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Let me give you a list of the top scams coding bootcamps use to steal your money (twitter.com)
331 points by ZeljkoS 16 days ago | hide | past | web | favorite | 183 comments



I know the author would chalk my experience up to 'survivorship bias', but my bootcamp experience was life-changing and 100% positive. I don't know if the quality of bootcamps have gone down, but I did one ~5 years ago, and was very impressed by the talent of my classmates and felt lucky to be with them.

Backgrounds were extremely diverse, from Ivy-league graduate math majors to a former horse trainer. The graduation rate was around 85%, and among the graduates, the 'true' job placement rate was probably around 90%. I was able to hit the ground running in my first software engineering job at a well funded startup, and was on par with other fresh cs degree graduates. Over the next few years I was the first among that class to be given a team leadership role.

Looking at LinkedIn, the other graduates from my bootcamp seem to be having their own successes at FAANG jobs and other strong positions. While I believe my experience was somewhat typical for my bootcamp cohort, (like college) I think quality can vary greatly based on the bootcamp, and I am sure some are bad deals in the ways Zed has outlined.

edit: For those who are wondering if the successful bootcamp grads would have been successful anyways without the bootcamp - 100% no way for me. I had already been self-studying programming before the bootcamp and it was a night and day difference. It would have taken years of self study to learn what I did, and with a good chance that life would have derailed me along the way.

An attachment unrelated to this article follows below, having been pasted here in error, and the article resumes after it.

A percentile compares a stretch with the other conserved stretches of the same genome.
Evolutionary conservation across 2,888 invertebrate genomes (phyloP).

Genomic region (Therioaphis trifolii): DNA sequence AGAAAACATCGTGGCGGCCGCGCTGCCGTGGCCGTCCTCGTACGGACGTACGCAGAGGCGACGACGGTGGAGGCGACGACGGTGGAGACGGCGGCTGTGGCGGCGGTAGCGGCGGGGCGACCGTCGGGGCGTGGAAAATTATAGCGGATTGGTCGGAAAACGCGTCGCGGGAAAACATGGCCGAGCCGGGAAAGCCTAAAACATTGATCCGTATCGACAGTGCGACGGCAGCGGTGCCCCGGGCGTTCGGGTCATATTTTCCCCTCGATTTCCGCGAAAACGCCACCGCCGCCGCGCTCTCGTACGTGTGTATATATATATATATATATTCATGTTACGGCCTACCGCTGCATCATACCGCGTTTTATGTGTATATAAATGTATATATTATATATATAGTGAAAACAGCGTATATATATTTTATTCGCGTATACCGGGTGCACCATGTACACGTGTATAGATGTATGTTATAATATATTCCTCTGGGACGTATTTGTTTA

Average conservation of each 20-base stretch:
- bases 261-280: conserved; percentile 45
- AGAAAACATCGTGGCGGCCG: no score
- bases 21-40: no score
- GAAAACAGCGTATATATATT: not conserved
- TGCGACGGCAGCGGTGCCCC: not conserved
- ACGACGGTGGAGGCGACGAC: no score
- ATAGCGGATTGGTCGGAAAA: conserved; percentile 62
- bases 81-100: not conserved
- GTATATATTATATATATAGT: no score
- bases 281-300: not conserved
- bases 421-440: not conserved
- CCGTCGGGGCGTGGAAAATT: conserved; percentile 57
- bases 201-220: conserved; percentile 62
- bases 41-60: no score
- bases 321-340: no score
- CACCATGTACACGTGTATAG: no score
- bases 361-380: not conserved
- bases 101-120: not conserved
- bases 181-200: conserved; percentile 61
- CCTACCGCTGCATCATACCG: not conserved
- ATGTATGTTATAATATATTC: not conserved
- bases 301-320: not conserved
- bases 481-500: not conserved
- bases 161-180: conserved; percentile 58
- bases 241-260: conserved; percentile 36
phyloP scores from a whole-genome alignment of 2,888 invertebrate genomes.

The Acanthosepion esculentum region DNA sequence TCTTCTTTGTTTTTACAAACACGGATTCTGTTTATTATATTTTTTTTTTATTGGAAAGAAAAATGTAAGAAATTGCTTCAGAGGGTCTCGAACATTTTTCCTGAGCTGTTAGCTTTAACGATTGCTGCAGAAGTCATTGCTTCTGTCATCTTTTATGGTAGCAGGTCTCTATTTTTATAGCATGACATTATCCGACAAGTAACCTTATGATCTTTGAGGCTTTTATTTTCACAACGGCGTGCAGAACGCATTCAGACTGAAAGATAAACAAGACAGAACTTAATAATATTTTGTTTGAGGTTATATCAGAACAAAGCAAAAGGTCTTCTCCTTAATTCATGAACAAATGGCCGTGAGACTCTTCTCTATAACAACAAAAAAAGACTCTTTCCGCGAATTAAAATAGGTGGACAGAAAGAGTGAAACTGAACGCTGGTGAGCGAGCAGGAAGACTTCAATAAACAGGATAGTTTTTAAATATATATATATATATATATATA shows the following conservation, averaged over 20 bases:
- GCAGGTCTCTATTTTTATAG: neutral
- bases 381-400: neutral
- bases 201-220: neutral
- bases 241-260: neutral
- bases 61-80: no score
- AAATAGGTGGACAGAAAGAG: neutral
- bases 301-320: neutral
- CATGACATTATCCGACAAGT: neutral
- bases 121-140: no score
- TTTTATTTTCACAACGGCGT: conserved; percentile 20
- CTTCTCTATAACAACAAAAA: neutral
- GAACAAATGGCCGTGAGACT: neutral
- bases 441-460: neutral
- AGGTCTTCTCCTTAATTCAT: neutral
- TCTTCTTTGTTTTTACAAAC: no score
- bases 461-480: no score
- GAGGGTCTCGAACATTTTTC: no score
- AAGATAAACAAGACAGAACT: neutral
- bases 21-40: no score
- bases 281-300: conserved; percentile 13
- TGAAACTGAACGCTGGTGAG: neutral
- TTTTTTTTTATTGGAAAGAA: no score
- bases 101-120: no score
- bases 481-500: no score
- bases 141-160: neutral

5 years is a long time in tech, software and bootcamps, i imagine much has changed since your bootcamp experience.

I did one 5 years ago as well and while I don't regret it, I don't think it was quite as life-changing for me and whether I'd recommend one, the answer is 'it depends'.

For me it really just accelerated my learning - forced me to quit my job and study full-time. 12k for a two month program at the time, it took me about 9 months to find a job afterwards.

Admittedly I had a couple of interviews early on but performed pretty poorly on them - was not well-prepared but they helped me learn and prepare for the job I eventually landed.

I think about 90% of my class graduated and sadly only 50% or so have found careers as engineers or in tech - Ruby/Rails just wasn't a great choice of stack for the area imo (at least vs js, c#/.net or java - which the bootcamp now offers)

Fast forward to today and I'm a tech lead at a "unicorn" and feel very capable in my skills and ability to continue learning - always be coding :)


The most obvious way to unify your experience with the details in the original thread is that they have gone down in quality over the past 5 years. Given the massive number of new bootcamps that have launched (and shut down) it seems natural that not all of them would be up to the quality standard you enjoyed at the time.


That would suggest that choosing a bootcamp that was around 5 years ago would be a far better choice than one started more recently.


Alternatively you could look at quality directly instead of using a proxy. At least use a better proxy, like length of program.


And when do you look at quality directly (from the outside, as an applicant), given the way some programs misleadingly report their placement numbers?


You look at audited placement numbers, consistently measured across multiple boot camps.

https://cirr.org/

> CIRR standards are transparent. We've fixed the problem of schools manipulating or hiding their outcome data, by requiring that for CIRR members, the outcomes of every enrolled student must be reported in a single, simple, clear report. How many graduated on time? How many accepted a full-time job in the field for which they trained within six months? How many secured part-time jobs? Did the school itself hire any graduates? How many students jobs are in fields outside of what they studied for? What are the salaries of grads who started jobs in their field of study? In addition, schools must annually have their numbers – and the records they keep to prove them – verified by an independent auditor.